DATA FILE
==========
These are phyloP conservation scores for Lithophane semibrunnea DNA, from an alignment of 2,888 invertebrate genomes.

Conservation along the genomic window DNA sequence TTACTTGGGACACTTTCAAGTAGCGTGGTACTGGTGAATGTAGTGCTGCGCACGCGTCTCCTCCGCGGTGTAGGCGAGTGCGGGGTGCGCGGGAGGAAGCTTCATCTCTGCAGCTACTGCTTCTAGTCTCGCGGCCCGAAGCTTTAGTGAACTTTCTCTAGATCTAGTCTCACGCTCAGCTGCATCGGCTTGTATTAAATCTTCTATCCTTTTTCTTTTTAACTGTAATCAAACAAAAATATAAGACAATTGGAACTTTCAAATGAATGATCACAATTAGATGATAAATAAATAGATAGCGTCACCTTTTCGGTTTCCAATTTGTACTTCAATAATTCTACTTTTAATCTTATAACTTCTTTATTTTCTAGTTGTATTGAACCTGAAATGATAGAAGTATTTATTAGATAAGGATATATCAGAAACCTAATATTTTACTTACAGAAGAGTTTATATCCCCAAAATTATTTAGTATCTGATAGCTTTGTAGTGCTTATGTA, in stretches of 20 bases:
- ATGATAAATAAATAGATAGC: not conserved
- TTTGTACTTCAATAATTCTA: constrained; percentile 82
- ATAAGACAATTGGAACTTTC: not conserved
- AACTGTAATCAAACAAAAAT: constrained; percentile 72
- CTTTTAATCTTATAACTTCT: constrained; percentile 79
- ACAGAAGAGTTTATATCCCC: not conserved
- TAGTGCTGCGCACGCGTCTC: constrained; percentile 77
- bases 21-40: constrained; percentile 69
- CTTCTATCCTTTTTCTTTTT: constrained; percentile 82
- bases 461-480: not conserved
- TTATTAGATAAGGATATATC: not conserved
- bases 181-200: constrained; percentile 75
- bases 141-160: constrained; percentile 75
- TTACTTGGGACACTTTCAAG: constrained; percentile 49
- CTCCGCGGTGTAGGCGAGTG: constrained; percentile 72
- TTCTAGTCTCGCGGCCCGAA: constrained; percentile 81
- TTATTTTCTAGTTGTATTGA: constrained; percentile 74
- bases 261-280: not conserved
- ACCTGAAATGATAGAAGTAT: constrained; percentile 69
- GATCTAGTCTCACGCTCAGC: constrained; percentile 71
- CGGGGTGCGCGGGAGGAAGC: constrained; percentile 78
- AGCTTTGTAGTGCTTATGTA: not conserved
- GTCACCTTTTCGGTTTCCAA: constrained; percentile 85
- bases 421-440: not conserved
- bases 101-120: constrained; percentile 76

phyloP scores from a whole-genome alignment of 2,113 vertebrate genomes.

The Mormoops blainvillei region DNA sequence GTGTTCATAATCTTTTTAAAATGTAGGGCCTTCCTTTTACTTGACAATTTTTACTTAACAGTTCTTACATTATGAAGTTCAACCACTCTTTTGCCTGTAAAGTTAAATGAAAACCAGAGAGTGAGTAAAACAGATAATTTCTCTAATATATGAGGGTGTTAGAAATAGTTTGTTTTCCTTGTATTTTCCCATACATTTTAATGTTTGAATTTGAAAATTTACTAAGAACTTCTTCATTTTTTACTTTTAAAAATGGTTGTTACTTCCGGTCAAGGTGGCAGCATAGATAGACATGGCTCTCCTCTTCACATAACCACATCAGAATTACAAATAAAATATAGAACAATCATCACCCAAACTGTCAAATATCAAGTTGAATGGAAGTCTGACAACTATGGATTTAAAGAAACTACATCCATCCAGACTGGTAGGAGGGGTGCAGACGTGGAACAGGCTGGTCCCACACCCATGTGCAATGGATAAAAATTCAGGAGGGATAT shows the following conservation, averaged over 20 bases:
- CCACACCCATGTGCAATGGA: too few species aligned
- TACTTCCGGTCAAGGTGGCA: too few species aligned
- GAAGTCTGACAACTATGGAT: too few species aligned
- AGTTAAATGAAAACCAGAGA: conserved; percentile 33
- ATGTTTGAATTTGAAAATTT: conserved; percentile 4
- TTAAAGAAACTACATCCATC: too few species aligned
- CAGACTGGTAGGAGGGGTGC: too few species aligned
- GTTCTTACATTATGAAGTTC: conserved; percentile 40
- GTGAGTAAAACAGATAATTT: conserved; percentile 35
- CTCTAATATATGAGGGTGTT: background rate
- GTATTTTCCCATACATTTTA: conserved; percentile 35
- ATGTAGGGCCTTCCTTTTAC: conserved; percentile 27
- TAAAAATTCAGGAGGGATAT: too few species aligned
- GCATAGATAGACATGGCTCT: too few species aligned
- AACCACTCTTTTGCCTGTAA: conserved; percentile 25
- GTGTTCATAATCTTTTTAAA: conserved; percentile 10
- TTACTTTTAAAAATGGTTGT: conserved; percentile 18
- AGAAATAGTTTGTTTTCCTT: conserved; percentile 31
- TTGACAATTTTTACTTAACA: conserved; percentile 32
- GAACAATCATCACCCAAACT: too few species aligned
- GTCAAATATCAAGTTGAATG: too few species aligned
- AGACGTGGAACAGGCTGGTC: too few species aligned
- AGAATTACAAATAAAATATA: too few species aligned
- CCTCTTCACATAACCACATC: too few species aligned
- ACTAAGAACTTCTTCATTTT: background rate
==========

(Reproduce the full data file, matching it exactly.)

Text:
These are phyloP conservation scores for Lithophane semibrunnea DNA, from an alignment of 2,888 invertebrate genomes.

Conservation along the genomic window DNA sequence TTACTTGGGACACTTTCAAGTAGCGTGGTACTGGTGAATGTAGTGCTGCGCACGCGTCTCCTCCGCGGTGTAGGCGAGTGCGGGGTGCGCGGGAGGAAGCTTCATCTCTGCAGCTACTGCTTCTAGTCTCGCGGCCCGAAGCTTTAGTGAACTTTCTCTAGATCTAGTCTCACGCTCAGCTGCATCGGCTTGTATTAAATCTTCTATCCTTTTTCTTTTTAACTGTAATCAAACAAAAATATAAGACAATTGGAACTTTCAAATGAATGATCACAATTAGATGATAAATAAATAGATAGCGTCACCTTTTCGGTTTCCAATTTGTACTTCAATAATTCTACTTTTAATCTTATAACTTCTTTATTTTCTAGTTGTATTGAACCTGAAATGATAGAAGTATTTATTAGATAAGGATATATCAGAAACCTAATATTTTACTTACAGAAGAGTTTATATCCCCAAAATTATTTAGTATCTGATAGCTTTGTAGTGCTTATGTA, in stretches of 20 bases:
- ATGATAAATAAATAGATAGC: not conserved
- TTTGTACTTCAATAATTCTA: constrained; percentile 82
- ATAAGACAATTGGAACTTTC: not conserved
- AACTGTAATCAAACAAAAAT: constrained; percentile 72
- CTTTTAATCTTATAACTTCT: constrained; percentile 79
- ACAGAAGAGTTTATATCCCC: not conserved
- TAGTGCTGCGCACGCGTCTC: constrained; percentile 77
- bases 21-40: constrained; percentile 69
- CTTCTATCCTTTTTCTTTTT: constrained; percentile 82
- bases 461-480: not conserved
- TTATTAGATAAGGATATATC: not conserved
- bases 181-200: constrained; percentile 75
- bases 141-160: constrained; percentile 75
- TTACTTGGGACACTTTCAAG: constrained; percentile 49
- CTCCGCGGTGTAGGCGAGTG: constrained; percentile 72
- TTCTAGTCTCGCGGCCCGAA: constrained; percentile 81
- TTATTTTCTAGTTGTATTGA: constrained; percentile 74
- bases 261-280: not conserved
- ACCTGAAATGATAGAAGTAT: constrained; percentile 69
- GATCTAGTCTCACGCTCAGC: constrained; percentile 71
- CGGGGTGCGCGGGAGGAAGC: constrained; percentile 78
- AGCTTTGTAGTGCTTATGTA: not conserved
- GTCACCTTTTCGGTTTCCAA: constrained; percentile 85
- bases 421-440: not conserved
- bases 101-120: constrained; percentile 76

phyloP scores from a whole-genome alignment of 2,113 vertebrate genomes.

The Mormoops blainvillei region DNA sequence GTGTTCATAATCTTTTTAAAATGTAGGGCCTTCCTTTTACTTGACAATTTTTACTTAACAGTTCTTACATTATGAAGTTCAACCACTCTTTTGCCTGTAAAGTTAAATGAAAACCAGAGAGTGAGTAAAACAGATAATTTCTCTAATATATGAGGGTGTTAGAAATAGTTTGTTTTCCTTGTATTTTCCCATACATTTTAATGTTTGAATTTGAAAATTTACTAAGAACTTCTTCATTTTTTACTTTTAAAAATGGTTGTTACTTCCGGTCAAGGTGGCAGCATAGATAGACATGGCTCTCCTCTTCACATAACCACATCAGAATTACAAATAAAATATAGAACAATCATCACCCAAACTGTCAAATATCAAGTTGAATGGAAGTCTGACAACTATGGATTTAAAGAAACTACATCCATCCAGACTGGTAGGAGGGGTGCAGACGTGGAACAGGCTGGTCCCACACCCATGTGCAATGGATAAAAATTCAGGAGGGATAT shows the following conservation, averaged over 20 bases:
- CCACACCCATGTGCAATGGA: too few species aligned
- TACTTCCGGTCAAGGTGGCA: too few species aligned
- GAAGTCTGACAACTATGGAT: too few species aligned
- AGTTAAATGAAAACCAGAGA: conserved; percentile 33
- ATGTTTGAATTTGAAAATTT: conserved; percentile 4
- TTAAAGAAACTACATCCATC: too few species aligned
- CAGACTGGTAGGAGGGGTGC: too few species aligned
- GTTCTTACATTATGAAGTTC: conserved; percentile 40
- GTGAGTAAAACAGATAATTT: conserved; percentile 35
- CTCTAATATATGAGGGTGTT: background rate
- GTATTTTCCCATACATTTTA: conserved; percentile 35
- ATGTAGGGCCTTCCTTTTAC: conserved; percentile 27
- TAAAAATTCAGGAGGGATAT: too few species aligned
- GCATAGATAGACATGGCTCT: too few species aligned
- AACCACTCTTTTGCCTGTAA: conserved; percentile 25
- GTGTTCATAATCTTTTTAAA: conserved; percentile 10
- TTACTTTTAAAAATGGTTGT: conserved; percentile 18
- AGAAATAGTTTGTTTTCCTT: conserved; percentile 31
- TTGACAATTTTTACTTAACA: conserved; percentile 32
- GAACAATCATCACCCAAACT: too few species aligned
- GTCAAATATCAAGTTGAATG: too few species aligned
- AGACGTGGAACAGGCTGGTC: too few species aligned
- AGAATTACAAATAAAATATA: too few species aligned
- CCTCTTCACATAACCACATC: too few species aligned
- ACTAAGAACTTCTTCATTTT: background rate